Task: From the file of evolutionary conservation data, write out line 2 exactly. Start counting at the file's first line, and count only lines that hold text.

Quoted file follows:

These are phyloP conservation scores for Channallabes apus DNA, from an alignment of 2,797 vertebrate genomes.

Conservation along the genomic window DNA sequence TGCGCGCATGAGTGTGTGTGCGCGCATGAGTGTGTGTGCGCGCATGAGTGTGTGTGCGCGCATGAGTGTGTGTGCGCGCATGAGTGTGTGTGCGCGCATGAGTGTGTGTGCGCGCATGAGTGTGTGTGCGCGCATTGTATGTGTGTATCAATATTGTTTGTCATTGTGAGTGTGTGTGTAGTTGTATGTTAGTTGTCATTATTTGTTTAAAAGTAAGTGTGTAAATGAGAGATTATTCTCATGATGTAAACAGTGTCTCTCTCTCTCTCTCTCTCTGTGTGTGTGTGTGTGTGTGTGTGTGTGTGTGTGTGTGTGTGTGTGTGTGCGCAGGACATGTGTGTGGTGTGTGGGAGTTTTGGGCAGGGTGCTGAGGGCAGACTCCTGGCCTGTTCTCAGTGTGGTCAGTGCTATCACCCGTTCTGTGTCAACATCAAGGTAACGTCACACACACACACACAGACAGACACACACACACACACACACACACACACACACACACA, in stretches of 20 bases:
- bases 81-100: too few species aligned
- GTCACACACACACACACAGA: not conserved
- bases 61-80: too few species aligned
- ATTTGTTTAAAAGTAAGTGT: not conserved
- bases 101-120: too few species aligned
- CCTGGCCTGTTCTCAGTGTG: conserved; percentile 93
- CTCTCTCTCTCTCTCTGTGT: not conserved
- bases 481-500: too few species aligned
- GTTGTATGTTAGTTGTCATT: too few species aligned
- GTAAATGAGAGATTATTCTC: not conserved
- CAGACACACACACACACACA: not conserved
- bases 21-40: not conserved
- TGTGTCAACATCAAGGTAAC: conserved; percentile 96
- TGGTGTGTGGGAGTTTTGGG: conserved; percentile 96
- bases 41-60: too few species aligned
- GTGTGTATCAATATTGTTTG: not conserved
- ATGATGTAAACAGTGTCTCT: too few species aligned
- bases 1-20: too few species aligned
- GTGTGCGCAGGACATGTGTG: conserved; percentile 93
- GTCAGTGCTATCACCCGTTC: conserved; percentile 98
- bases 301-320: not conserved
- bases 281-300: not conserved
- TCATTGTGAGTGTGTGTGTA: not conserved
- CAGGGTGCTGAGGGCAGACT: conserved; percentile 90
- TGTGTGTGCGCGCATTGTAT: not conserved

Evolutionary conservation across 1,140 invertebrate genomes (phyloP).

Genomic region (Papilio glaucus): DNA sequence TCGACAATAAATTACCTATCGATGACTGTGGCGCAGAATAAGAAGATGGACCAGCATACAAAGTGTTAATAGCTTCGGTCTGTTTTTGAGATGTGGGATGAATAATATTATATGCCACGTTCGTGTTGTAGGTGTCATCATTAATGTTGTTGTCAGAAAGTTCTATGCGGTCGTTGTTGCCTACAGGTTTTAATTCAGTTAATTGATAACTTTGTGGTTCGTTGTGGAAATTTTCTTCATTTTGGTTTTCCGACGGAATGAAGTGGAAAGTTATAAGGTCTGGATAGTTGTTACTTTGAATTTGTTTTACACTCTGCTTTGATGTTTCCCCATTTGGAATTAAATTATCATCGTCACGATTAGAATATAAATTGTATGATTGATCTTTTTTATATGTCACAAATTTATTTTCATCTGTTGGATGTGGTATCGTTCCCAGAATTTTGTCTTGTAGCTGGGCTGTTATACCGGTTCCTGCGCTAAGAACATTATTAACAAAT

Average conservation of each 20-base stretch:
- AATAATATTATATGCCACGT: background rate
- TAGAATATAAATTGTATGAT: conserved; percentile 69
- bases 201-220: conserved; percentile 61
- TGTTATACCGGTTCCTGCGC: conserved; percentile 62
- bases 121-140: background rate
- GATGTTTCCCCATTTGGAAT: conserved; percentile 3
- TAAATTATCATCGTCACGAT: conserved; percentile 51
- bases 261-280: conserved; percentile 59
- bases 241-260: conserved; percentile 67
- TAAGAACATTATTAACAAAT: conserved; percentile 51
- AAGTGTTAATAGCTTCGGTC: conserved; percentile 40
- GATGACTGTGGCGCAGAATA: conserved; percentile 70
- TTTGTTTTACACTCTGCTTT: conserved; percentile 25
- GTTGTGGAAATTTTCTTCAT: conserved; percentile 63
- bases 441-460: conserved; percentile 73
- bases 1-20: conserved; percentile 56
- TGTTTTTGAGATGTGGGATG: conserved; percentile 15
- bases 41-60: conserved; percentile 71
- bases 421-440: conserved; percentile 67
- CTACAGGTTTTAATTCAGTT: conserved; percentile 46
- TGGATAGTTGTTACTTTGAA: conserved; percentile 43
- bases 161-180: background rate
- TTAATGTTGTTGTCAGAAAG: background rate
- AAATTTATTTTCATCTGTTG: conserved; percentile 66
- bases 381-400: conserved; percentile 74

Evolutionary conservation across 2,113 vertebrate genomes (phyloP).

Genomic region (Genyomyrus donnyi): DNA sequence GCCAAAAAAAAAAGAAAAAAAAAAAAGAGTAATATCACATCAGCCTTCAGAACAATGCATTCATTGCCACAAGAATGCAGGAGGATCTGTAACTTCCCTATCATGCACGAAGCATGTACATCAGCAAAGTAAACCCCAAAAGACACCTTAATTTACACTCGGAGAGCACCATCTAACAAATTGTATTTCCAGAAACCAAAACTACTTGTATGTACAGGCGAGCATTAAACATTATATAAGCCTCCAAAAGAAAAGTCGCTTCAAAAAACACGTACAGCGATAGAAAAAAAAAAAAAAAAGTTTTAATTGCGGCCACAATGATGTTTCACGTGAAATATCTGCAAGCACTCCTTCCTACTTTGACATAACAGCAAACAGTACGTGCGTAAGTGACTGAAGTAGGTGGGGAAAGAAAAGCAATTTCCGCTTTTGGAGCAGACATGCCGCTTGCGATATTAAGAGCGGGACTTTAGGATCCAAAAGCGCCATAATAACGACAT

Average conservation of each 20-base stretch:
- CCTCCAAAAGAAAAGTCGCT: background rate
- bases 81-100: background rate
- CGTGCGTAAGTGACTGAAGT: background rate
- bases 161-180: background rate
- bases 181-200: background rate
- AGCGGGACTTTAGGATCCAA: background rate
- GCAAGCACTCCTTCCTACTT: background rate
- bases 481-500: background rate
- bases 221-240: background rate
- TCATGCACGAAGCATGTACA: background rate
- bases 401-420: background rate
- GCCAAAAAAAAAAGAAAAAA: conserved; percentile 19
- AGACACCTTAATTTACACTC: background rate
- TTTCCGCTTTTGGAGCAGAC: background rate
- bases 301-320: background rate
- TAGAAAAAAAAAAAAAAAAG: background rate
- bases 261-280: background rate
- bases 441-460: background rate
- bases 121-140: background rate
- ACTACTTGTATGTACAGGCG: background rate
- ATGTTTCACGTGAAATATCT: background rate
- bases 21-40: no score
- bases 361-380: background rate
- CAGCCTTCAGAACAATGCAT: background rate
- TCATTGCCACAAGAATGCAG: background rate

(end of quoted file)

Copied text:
Conservation along the genomic window DNA sequence TGCGCGCATGAGTGTGTGTGCGCGCATGAGTGTGTGTGCGCGCATGAGTGTGTGTGCGCGCATGAGTGTGTGTGCGCGCATGAGTGTGTGTGCGCGCATGAGTGTGTGTGCGCGCATGAGTGTGTGTGCGCGCATTGTATGTGTGTATCAATATTGTTTGTCATTGTGAGTGTGTGTGTAGTTGTATGTTAGTTGTCATTATTTGTTTAAAAGTAAGTGTGTAAATGAGAGATTATTCTCATGATGTAAACAGTGTCTCTCTCTCTCTCTCTCTCTGTGTGTGTGTGTGTGTGTGTGTGTGTGTGTGTGTGTGTGTGTGTGTGTGCGCAGGACATGTGTGTGGTGTGTGGGAGTTTTGGGCAGGGTGCTGAGGGCAGACTCCTGGCCTGTTCTCAGTGTGGTCAGTGCTATCACCCGTTCTGTGTCAACATCAAGGTAACGTCACACACACACACACAGACAGACACACACACACACACACACACACACACACACACACA, in stretches of 20 bases: